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Abstract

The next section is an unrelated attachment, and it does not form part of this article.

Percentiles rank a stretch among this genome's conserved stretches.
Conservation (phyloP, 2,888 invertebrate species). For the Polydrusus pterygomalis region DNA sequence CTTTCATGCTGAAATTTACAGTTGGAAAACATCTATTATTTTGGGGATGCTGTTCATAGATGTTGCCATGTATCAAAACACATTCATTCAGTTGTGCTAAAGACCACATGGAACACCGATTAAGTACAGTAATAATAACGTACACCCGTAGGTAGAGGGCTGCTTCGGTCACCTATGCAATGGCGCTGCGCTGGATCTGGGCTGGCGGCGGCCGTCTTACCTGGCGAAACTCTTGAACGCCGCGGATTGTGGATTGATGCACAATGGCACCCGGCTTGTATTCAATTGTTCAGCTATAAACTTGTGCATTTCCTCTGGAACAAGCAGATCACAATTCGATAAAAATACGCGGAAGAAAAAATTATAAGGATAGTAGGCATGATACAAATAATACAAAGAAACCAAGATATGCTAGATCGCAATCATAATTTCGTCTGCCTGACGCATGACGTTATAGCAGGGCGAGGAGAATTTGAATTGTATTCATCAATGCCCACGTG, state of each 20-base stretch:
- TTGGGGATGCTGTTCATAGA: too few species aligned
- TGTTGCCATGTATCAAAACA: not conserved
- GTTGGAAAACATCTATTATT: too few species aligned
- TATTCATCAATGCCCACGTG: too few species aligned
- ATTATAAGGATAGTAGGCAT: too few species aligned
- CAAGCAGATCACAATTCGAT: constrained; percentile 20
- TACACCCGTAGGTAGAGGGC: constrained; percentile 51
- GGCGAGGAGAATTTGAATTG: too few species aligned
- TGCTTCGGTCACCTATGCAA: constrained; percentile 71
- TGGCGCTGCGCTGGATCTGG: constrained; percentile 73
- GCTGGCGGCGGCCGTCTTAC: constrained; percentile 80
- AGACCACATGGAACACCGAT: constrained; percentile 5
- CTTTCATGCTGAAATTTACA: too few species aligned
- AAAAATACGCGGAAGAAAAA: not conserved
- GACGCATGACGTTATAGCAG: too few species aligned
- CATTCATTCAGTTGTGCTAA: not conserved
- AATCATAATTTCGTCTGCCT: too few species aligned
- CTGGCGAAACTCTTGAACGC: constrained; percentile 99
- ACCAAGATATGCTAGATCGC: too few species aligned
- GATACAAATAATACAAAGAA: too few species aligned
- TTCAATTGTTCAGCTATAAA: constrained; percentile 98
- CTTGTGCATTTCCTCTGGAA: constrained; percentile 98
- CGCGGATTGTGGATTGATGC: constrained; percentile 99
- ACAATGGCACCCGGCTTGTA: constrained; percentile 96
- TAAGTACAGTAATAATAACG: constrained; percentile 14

Policy evolution was characterized by Charles Lindblom three decades ago as "fragmented, disjointed incrementalism. " He argued incrementalism made the best use of very limited theory and data upon which to base decisions. This was a maj or intellectual challenge to the advocates of comprehensive planning based upon scientific principles and analysis. The result has been further research on how to achieve effective strategic policy innovations. Of special relevance to the Great Lakes has been recent research stimulated by the prospect of global climate change. We combine it with the results of a seminar that has simulated the application of ecosystem planning to the Great Lakes, and use the synthesis to illustrate that the prerequisites for nonincremental decision making are slowly being achieved. Suggestions are made to speed that process. KEY TERMS: Environmental Management, Great Lakes, policy Development, Comprehensive planning, Intergovernmental Relations.

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